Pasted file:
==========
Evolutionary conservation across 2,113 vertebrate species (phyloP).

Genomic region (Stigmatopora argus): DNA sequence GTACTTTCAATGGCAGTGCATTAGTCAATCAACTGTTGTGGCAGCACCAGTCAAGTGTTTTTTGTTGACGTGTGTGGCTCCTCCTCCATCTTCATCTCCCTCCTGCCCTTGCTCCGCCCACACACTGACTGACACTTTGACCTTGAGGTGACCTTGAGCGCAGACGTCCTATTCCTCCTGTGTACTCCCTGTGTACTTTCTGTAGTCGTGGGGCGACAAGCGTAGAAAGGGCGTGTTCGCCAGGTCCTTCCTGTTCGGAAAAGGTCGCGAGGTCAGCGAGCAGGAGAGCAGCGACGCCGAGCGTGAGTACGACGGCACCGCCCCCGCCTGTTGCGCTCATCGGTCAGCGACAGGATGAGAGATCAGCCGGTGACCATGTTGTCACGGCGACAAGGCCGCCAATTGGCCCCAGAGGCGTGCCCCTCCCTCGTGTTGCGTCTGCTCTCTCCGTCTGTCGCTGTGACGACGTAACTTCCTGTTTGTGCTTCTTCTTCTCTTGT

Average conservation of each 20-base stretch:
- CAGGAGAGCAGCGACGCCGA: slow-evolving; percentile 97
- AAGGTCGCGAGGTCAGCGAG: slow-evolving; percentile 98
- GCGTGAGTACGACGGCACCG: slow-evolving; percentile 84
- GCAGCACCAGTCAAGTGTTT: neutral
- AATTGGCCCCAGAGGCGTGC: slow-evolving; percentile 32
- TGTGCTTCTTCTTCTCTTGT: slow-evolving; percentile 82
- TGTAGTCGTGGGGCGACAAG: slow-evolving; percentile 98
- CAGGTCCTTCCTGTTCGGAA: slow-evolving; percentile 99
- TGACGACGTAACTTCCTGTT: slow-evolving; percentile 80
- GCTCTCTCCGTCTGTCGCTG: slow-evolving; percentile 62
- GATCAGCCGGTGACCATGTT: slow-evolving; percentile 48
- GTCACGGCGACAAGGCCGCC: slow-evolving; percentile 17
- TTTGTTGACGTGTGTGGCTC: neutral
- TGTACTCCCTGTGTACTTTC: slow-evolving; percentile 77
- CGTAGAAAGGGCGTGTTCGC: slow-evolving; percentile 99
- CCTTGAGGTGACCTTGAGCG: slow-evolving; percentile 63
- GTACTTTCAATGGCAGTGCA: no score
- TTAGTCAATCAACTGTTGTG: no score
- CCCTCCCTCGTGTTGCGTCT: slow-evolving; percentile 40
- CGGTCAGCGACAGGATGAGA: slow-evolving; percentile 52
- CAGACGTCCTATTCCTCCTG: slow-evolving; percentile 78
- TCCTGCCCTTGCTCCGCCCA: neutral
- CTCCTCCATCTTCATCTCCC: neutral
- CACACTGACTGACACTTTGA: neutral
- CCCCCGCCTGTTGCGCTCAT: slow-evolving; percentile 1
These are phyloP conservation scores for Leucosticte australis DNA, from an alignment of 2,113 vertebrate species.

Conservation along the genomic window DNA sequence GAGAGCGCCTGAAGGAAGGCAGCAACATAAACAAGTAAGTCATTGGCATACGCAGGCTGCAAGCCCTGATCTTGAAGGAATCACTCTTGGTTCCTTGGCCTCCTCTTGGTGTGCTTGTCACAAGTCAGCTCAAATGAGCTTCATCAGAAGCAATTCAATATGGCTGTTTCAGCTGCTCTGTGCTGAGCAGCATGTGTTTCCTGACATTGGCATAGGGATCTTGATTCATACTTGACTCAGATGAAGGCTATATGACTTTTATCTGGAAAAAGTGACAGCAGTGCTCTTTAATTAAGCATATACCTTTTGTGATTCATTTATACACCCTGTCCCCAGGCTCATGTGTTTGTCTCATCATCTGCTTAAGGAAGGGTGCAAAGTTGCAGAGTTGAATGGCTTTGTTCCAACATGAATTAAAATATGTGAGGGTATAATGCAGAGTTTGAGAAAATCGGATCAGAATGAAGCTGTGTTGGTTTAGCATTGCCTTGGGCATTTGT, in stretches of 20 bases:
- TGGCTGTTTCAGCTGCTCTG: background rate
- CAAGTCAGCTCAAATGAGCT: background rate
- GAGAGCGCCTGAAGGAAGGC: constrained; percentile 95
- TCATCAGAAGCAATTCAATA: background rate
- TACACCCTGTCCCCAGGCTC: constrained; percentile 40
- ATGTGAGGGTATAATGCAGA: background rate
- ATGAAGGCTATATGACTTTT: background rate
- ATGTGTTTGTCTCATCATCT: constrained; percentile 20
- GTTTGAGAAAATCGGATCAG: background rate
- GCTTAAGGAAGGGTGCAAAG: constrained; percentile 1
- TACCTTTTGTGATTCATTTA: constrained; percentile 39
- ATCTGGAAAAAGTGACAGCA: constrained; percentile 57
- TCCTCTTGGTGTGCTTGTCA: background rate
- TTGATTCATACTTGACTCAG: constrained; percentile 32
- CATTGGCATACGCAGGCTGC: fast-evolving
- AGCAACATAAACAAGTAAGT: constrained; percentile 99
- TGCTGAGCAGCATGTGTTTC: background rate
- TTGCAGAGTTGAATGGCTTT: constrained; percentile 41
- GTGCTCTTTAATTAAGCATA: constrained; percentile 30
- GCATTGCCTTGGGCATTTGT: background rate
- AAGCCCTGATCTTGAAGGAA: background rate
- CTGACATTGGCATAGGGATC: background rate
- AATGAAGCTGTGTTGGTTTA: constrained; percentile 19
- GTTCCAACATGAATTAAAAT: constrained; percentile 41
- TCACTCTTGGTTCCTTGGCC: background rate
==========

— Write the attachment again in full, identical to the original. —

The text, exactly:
Evolutionary conservation across 2,113 vertebrate species (phyloP).

Genomic region (Stigmatopora argus): DNA sequence GTACTTTCAATGGCAGTGCATTAGTCAATCAACTGTTGTGGCAGCACCAGTCAAGTGTTTTTTGTTGACGTGTGTGGCTCCTCCTCCATCTTCATCTCCCTCCTGCCCTTGCTCCGCCCACACACTGACTGACACTTTGACCTTGAGGTGACCTTGAGCGCAGACGTCCTATTCCTCCTGTGTACTCCCTGTGTACTTTCTGTAGTCGTGGGGCGACAAGCGTAGAAAGGGCGTGTTCGCCAGGTCCTTCCTGTTCGGAAAAGGTCGCGAGGTCAGCGAGCAGGAGAGCAGCGACGCCGAGCGTGAGTACGACGGCACCGCCCCCGCCTGTTGCGCTCATCGGTCAGCGACAGGATGAGAGATCAGCCGGTGACCATGTTGTCACGGCGACAAGGCCGCCAATTGGCCCCAGAGGCGTGCCCCTCCCTCGTGTTGCGTCTGCTCTCTCCGTCTGTCGCTGTGACGACGTAACTTCCTGTTTGTGCTTCTTCTTCTCTTGT

Average conservation of each 20-base stretch:
- CAGGAGAGCAGCGACGCCGA: slow-evolving; percentile 97
- AAGGTCGCGAGGTCAGCGAG: slow-evolving; percentile 98
- GCGTGAGTACGACGGCACCG: slow-evolving; percentile 84
- GCAGCACCAGTCAAGTGTTT: neutral
- AATTGGCCCCAGAGGCGTGC: slow-evolving; percentile 32
- TGTGCTTCTTCTTCTCTTGT: slow-evolving; percentile 82
- TGTAGTCGTGGGGCGACAAG: slow-evolving; percentile 98
- CAGGTCCTTCCTGTTCGGAA: slow-evolving; percentile 99
- TGACGACGTAACTTCCTGTT: slow-evolving; percentile 80
- GCTCTCTCCGTCTGTCGCTG: slow-evolving; percentile 62
- GATCAGCCGGTGACCATGTT: slow-evolving; percentile 48
- GTCACGGCGACAAGGCCGCC: slow-evolving; percentile 17
- TTTGTTGACGTGTGTGGCTC: neutral
- TGTACTCCCTGTGTACTTTC: slow-evolving; percentile 77
- CGTAGAAAGGGCGTGTTCGC: slow-evolving; percentile 99
- CCTTGAGGTGACCTTGAGCG: slow-evolving; percentile 63
- GTACTTTCAATGGCAGTGCA: no score
- TTAGTCAATCAACTGTTGTG: no score
- CCCTCCCTCGTGTTGCGTCT: slow-evolving; percentile 40
- CGGTCAGCGACAGGATGAGA: slow-evolving; percentile 52
- CAGACGTCCTATTCCTCCTG: slow-evolving; percentile 78
- TCCTGCCCTTGCTCCGCCCA: neutral
- CTCCTCCATCTTCATCTCCC: neutral
- CACACTGACTGACACTTTGA: neutral
- CCCCCGCCTGTTGCGCTCAT: slow-evolving; percentile 1
These are phyloP conservation scores for Leucosticte australis DNA, from an alignment of 2,113 vertebrate species.

Conservation along the genomic window DNA sequence GAGAGCGCCTGAAGGAAGGCAGCAACATAAACAAGTAAGTCATTGGCATACGCAGGCTGCAAGCCCTGATCTTGAAGGAATCACTCTTGGTTCCTTGGCCTCCTCTTGGTGTGCTTGTCACAAGTCAGCTCAAATGAGCTTCATCAGAAGCAATTCAATATGGCTGTTTCAGCTGCTCTGTGCTGAGCAGCATGTGTTTCCTGACATTGGCATAGGGATCTTGATTCATACTTGACTCAGATGAAGGCTATATGACTTTTATCTGGAAAAAGTGACAGCAGTGCTCTTTAATTAAGCATATACCTTTTGTGATTCATTTATACACCCTGTCCCCAGGCTCATGTGTTTGTCTCATCATCTGCTTAAGGAAGGGTGCAAAGTTGCAGAGTTGAATGGCTTTGTTCCAACATGAATTAAAATATGTGAGGGTATAATGCAGAGTTTGAGAAAATCGGATCAGAATGAAGCTGTGTTGGTTTAGCATTGCCTTGGGCATTTGT, in stretches of 20 bases:
- TGGCTGTTTCAGCTGCTCTG: background rate
- CAAGTCAGCTCAAATGAGCT: background rate
- GAGAGCGCCTGAAGGAAGGC: constrained; percentile 95
- TCATCAGAAGCAATTCAATA: background rate
- TACACCCTGTCCCCAGGCTC: constrained; percentile 40
- ATGTGAGGGTATAATGCAGA: background rate
- ATGAAGGCTATATGACTTTT: background rate
- ATGTGTTTGTCTCATCATCT: constrained; percentile 20
- GTTTGAGAAAATCGGATCAG: background rate
- GCTTAAGGAAGGGTGCAAAG: constrained; percentile 1
- TACCTTTTGTGATTCATTTA: constrained; percentile 39
- ATCTGGAAAAAGTGACAGCA: constrained; percentile 57
- TCCTCTTGGTGTGCTTGTCA: background rate
- TTGATTCATACTTGACTCAG: constrained; percentile 32
- CATTGGCATACGCAGGCTGC: fast-evolving
- AGCAACATAAACAAGTAAGT: constrained; percentile 99
- TGCTGAGCAGCATGTGTTTC: background rate
- TTGCAGAGTTGAATGGCTTT: constrained; percentile 41
- GTGCTCTTTAATTAAGCATA: constrained; percentile 30
- GCATTGCCTTGGGCATTTGT: background rate
- AAGCCCTGATCTTGAAGGAA: background rate
- CTGACATTGGCATAGGGATC: background rate
- AATGAAGCTGTGTTGGTTTA: constrained; percentile 19
- GTTCCAACATGAATTAAAAT: constrained; percentile 41
- TCACTCTTGGTTCCTTGGCC: background rate